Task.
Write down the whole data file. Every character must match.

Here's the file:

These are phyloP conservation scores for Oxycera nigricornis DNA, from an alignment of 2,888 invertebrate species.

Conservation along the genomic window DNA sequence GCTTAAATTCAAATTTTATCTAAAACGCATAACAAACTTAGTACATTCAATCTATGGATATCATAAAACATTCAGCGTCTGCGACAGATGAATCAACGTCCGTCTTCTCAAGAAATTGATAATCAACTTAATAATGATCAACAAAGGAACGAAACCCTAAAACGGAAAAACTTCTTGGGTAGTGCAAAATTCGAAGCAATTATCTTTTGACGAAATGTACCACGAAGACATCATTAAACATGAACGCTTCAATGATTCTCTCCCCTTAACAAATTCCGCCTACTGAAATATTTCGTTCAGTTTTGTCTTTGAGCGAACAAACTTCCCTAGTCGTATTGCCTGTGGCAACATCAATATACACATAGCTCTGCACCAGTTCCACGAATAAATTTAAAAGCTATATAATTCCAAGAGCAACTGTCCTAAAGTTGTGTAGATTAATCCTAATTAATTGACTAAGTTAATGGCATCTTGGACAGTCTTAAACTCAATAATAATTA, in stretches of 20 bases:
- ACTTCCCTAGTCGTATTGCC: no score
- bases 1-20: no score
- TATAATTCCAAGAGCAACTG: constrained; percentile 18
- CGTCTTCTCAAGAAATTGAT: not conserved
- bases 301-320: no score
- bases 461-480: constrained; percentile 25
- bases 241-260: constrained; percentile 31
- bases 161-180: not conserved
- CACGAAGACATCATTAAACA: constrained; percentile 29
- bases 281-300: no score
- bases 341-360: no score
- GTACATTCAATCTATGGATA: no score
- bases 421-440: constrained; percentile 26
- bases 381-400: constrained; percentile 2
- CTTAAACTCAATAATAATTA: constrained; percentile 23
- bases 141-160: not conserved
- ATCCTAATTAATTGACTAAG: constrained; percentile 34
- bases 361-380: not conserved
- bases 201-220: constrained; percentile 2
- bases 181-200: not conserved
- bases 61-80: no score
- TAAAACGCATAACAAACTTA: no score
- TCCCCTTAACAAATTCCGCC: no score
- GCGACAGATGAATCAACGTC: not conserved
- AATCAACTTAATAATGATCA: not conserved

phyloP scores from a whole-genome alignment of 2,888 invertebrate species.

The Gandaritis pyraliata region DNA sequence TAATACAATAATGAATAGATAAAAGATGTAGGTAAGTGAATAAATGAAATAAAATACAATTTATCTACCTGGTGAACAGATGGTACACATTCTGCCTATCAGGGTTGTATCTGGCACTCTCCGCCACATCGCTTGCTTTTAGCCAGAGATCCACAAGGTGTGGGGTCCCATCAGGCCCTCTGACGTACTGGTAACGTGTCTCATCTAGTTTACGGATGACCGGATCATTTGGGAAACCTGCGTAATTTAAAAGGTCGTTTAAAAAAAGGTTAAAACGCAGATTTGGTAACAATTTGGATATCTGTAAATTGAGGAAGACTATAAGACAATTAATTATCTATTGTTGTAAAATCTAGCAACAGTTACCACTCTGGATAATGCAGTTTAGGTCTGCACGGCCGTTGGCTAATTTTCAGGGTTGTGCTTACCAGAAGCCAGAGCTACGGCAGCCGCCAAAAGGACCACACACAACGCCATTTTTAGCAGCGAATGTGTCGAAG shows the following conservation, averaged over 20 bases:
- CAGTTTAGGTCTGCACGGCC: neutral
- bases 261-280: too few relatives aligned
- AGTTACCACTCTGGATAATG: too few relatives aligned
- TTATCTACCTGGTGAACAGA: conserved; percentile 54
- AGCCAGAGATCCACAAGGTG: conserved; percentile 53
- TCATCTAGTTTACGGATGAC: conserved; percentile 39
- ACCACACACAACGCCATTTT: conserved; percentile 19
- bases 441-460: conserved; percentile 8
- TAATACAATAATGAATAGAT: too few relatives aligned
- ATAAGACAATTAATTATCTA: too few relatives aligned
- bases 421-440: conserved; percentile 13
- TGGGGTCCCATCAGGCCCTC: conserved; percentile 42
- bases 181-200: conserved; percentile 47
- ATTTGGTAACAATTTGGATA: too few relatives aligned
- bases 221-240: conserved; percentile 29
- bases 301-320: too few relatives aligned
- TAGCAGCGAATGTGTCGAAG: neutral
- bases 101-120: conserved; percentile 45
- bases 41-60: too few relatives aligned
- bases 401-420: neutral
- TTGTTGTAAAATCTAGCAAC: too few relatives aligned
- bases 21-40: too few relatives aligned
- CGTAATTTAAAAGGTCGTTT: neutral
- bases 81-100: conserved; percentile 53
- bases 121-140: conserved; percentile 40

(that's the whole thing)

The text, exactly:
These are phyloP conservation scores for Oxycera nigricornis DNA, from an alignment of 2,888 invertebrate species.

Conservation along the genomic window DNA sequence GCTTAAATTCAAATTTTATCTAAAACGCATAACAAACTTAGTACATTCAATCTATGGATATCATAAAACATTCAGCGTCTGCGACAGATGAATCAACGTCCGTCTTCTCAAGAAATTGATAATCAACTTAATAATGATCAACAAAGGAACGAAACCCTAAAACGGAAAAACTTCTTGGGTAGTGCAAAATTCGAAGCAATTATCTTTTGACGAAATGTACCACGAAGACATCATTAAACATGAACGCTTCAATGATTCTCTCCCCTTAACAAATTCCGCCTACTGAAATATTTCGTTCAGTTTTGTCTTTGAGCGAACAAACTTCCCTAGTCGTATTGCCTGTGGCAACATCAATATACACATAGCTCTGCACCAGTTCCACGAATAAATTTAAAAGCTATATAATTCCAAGAGCAACTGTCCTAAAGTTGTGTAGATTAATCCTAATTAATTGACTAAGTTAATGGCATCTTGGACAGTCTTAAACTCAATAATAATTA, in stretches of 20 bases:
- ACTTCCCTAGTCGTATTGCC: no score
- bases 1-20: no score
- TATAATTCCAAGAGCAACTG: constrained; percentile 18
- CGTCTTCTCAAGAAATTGAT: not conserved
- bases 301-320: no score
- bases 461-480: constrained; percentile 25
- bases 241-260: constrained; percentile 31
- bases 161-180: not conserved
- CACGAAGACATCATTAAACA: constrained; percentile 29
- bases 281-300: no score
- bases 341-360: no score
- GTACATTCAATCTATGGATA: no score
- bases 421-440: constrained; percentile 26
- bases 381-400: constrained; percentile 2
- CTTAAACTCAATAATAATTA: constrained; percentile 23
- bases 141-160: not conserved
- ATCCTAATTAATTGACTAAG: constrained; percentile 34
- bases 361-380: not conserved
- bases 201-220: constrained; percentile 2
- bases 181-200: not conserved
- bases 61-80: no score
- TAAAACGCATAACAAACTTA: no score
- TCCCCTTAACAAATTCCGCC: no score
- GCGACAGATGAATCAACGTC: not conserved
- AATCAACTTAATAATGATCA: not conserved

phyloP scores from a whole-genome alignment of 2,888 invertebrate species.

The Gandaritis pyraliata region DNA sequence TAATACAATAATGAATAGATAAAAGATGTAGGTAAGTGAATAAATGAAATAAAATACAATTTATCTACCTGGTGAACAGATGGTACACATTCTGCCTATCAGGGTTGTATCTGGCACTCTCCGCCACATCGCTTGCTTTTAGCCAGAGATCCACAAGGTGTGGGGTCCCATCAGGCCCTCTGACGTACTGGTAACGTGTCTCATCTAGTTTACGGATGACCGGATCATTTGGGAAACCTGCGTAATTTAAAAGGTCGTTTAAAAAAAGGTTAAAACGCAGATTTGGTAACAATTTGGATATCTGTAAATTGAGGAAGACTATAAGACAATTAATTATCTATTGTTGTAAAATCTAGCAACAGTTACCACTCTGGATAATGCAGTTTAGGTCTGCACGGCCGTTGGCTAATTTTCAGGGTTGTGCTTACCAGAAGCCAGAGCTACGGCAGCCGCCAAAAGGACCACACACAACGCCATTTTTAGCAGCGAATGTGTCGAAG shows the following conservation, averaged over 20 bases:
- CAGTTTAGGTCTGCACGGCC: neutral
- bases 261-280: too few relatives aligned
- AGTTACCACTCTGGATAATG: too few relatives aligned
- TTATCTACCTGGTGAACAGA: conserved; percentile 54
- AGCCAGAGATCCACAAGGTG: conserved; percentile 53
- TCATCTAGTTTACGGATGAC: conserved; percentile 39
- ACCACACACAACGCCATTTT: conserved; percentile 19
- bases 441-460: conserved; percentile 8
- TAATACAATAATGAATAGAT: too few relatives aligned
- ATAAGACAATTAATTATCTA: too few relatives aligned
- bases 421-440: conserved; percentile 13
- TGGGGTCCCATCAGGCCCTC: conserved; percentile 42
- bases 181-200: conserved; percentile 47
- ATTTGGTAACAATTTGGATA: too few relatives aligned
- bases 221-240: conserved; percentile 29
- bases 301-320: too few relatives aligned
- TAGCAGCGAATGTGTCGAAG: neutral
- bases 101-120: conserved; percentile 45
- bases 41-60: too few relatives aligned
- bases 401-420: neutral
- TTGTTGTAAAATCTAGCAAC: too few relatives aligned
- bases 21-40: too few relatives aligned
- CGTAATTTAAAAGGTCGTTT: neutral
- bases 81-100: conserved; percentile 53
- bases 121-140: conserved; percentile 40